In humans, iron is essential for prevention of anemia and in the functioning of various metabolic processes, while zinc is essential for adjusting development and sexual maturity, gastro intestinal resistance and resistance to respiratory infections, especially in children (Bouis, 2003). These two minerals are very important, principally because a large part of the population does not have access to foods, many of them of animal origin, which supply these needs. Thus, for some time already, emphasis has been given to breeding for increasing the mineral content in bean grains, what is known as biofortification (Beebe, 2010). In these studies, it has been observed that there is genetic variability for the traits that confer nutritional quality to beans, making it possible to select lines with high nutritional value (Beebe et al., 2000; Mesquita et al., 2007; Ribeiro et al., 2008).

Nevertheless, it has also been observed that in addition to genetic variation, the mineral contents in the seeds are influenced by environmental crop conditions, especially by the soil type and chemical composition and by the genotypes by environments interaction (Moraghan et al., 2002; Cichy et al., 2005). The genotypes by environments interaction has been a large complicating factor in breeding studies with a view toward improvement, principally in bean grain yields, among other traits (Allard and Bradshaw, 1964; Ramalho et al., 1998; Carbonell et al., 2004; Pereira et al., 2009). However, no report was found regarding the influence of the crop growing period on the iron and zinc mineral contents.

This confirms the importance of performing more detailed studies on the influence of the season on the contents of these minerals because a bean plant with greater nutritional value may be obtained depending on the crop growing period. Therefore the objective of the present study was to verify if the zinc and iron contents are affected by the crop growing period.

 

2. MATERIAL AND METHODS

In previous assessment, ten lines that present high iron and zinc contents and ten lines with low contents were identified by Silva et al. (2010).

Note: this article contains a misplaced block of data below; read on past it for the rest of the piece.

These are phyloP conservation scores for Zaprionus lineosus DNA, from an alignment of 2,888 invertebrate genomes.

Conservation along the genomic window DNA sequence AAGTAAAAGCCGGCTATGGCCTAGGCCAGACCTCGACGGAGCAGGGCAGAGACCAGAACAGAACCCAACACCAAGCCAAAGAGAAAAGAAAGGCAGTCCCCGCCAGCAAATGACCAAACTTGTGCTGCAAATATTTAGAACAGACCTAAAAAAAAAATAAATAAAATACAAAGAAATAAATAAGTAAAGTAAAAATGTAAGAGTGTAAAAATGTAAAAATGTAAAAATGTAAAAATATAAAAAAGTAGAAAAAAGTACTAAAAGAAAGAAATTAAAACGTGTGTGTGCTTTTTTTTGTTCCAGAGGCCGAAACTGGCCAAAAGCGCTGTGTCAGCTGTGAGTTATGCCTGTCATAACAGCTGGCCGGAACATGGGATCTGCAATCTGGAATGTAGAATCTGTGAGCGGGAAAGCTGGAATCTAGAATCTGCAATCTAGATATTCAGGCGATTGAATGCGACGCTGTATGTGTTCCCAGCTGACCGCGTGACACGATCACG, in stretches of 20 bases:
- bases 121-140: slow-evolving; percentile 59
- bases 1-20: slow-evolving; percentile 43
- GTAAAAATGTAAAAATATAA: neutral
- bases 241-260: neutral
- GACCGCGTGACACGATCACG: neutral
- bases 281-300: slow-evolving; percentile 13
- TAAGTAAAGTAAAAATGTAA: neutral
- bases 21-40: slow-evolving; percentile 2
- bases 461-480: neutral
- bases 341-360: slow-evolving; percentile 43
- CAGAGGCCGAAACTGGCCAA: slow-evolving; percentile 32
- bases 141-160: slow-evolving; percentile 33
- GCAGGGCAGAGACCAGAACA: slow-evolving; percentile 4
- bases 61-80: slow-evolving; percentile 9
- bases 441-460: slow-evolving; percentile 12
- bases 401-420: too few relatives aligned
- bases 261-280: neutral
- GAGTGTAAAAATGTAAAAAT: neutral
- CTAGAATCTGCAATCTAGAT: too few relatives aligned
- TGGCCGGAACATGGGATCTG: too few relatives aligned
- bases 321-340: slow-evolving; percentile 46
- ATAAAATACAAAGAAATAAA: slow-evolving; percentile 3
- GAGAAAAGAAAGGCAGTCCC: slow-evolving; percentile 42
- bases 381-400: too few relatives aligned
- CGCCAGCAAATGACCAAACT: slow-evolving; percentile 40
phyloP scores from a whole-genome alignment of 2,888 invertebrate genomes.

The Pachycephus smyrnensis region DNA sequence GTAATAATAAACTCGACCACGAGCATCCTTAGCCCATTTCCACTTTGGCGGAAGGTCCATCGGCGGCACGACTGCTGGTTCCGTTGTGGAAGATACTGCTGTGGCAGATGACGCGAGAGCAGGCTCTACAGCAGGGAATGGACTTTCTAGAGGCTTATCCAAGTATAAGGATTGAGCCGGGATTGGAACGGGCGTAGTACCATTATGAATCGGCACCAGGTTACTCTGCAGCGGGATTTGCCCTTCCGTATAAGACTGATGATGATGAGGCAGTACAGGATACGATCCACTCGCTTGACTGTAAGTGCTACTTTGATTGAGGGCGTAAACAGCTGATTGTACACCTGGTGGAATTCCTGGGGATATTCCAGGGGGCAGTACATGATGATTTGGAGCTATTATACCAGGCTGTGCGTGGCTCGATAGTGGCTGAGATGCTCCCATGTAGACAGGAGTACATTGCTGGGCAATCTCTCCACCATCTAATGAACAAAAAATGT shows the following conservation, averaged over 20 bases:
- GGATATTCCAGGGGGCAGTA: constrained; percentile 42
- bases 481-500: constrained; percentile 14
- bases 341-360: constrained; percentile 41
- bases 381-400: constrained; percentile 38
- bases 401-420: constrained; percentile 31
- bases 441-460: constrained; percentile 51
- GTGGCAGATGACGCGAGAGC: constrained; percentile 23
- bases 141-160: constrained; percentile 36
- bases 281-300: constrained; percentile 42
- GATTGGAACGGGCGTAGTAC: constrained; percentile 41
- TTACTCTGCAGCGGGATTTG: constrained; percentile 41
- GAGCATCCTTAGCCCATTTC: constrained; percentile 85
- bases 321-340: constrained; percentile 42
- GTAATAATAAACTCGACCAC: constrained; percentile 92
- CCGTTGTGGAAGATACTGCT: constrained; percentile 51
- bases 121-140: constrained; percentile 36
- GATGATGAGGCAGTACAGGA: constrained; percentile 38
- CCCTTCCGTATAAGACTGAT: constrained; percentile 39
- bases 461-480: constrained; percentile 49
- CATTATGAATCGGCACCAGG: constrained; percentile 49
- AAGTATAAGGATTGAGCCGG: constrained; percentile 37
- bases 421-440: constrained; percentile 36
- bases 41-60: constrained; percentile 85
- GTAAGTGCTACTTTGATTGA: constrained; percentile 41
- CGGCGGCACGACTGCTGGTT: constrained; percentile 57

The twenty lines were assessed for three seasons: "wet season" of 2009/2010 (sowing in November); "dry season" of 2010 (sowing in February) and "winter season" of 2010 (sowing in July). The experimental design used was randomized blocks with three replications and plots consisting of two rows of two meters, spaced at 0.50 meters. For fertilization, 400 kg ha-1 of the formula 8-28-16 of N, P2O5 and K20 were used at sowing and 150 kg ha-1 in cover 25 days after sowing. In the "dry" and winter seasons, sprinkler irrigation was utilized whenever necessary. After harvest, seeds were dried naturally until reaching 13% moisture. Lines were assessed in regard to iron and zinc mineral contents.

For performance of chemical analyses of the minerals, a sample of approximately 50 grams was removed from each plot and the samples were ground in a micro cutting mill until obtaining particle size of less than 1 mm and they were stored in plastic packages, duly sealed and labeled, and conserved in a cooler up to the time of performing laboratory analyses.

For analysis of the zinc and iron minerals, hot nitro perchloric digestion was performed with 0.5g from each sample. At the end of digestion, the volume of the extract was completed to 15 mL with deionized water. In this digestion, there is the removal of the elements of the organic compounds of the sample or adsorbed to them. Analyses were performed by atomic absorption spectrophotometry using the apparatus model SpectrAA 110 (Varian INE), calibrated under specific wavelength conditions, aperture and gas mixture for each element, using the procedures described by Malavolta et al. (1997).

After performance of analyses, the data were corrected to a dry basis by means of the moisture testing technique, which consists of water loss of the sample through desiccation in temperatures from 100 to 105 0C (AOAC, 2005).

The data were submitted to analysis of variance using the statistical program SAS version 9.0 of Statistical Analysis Systems (2008). For data analysis, all the effects were considered as fixed. Afterwards, joint analysis of variance of the data referring to the three seasons was performed using the following model: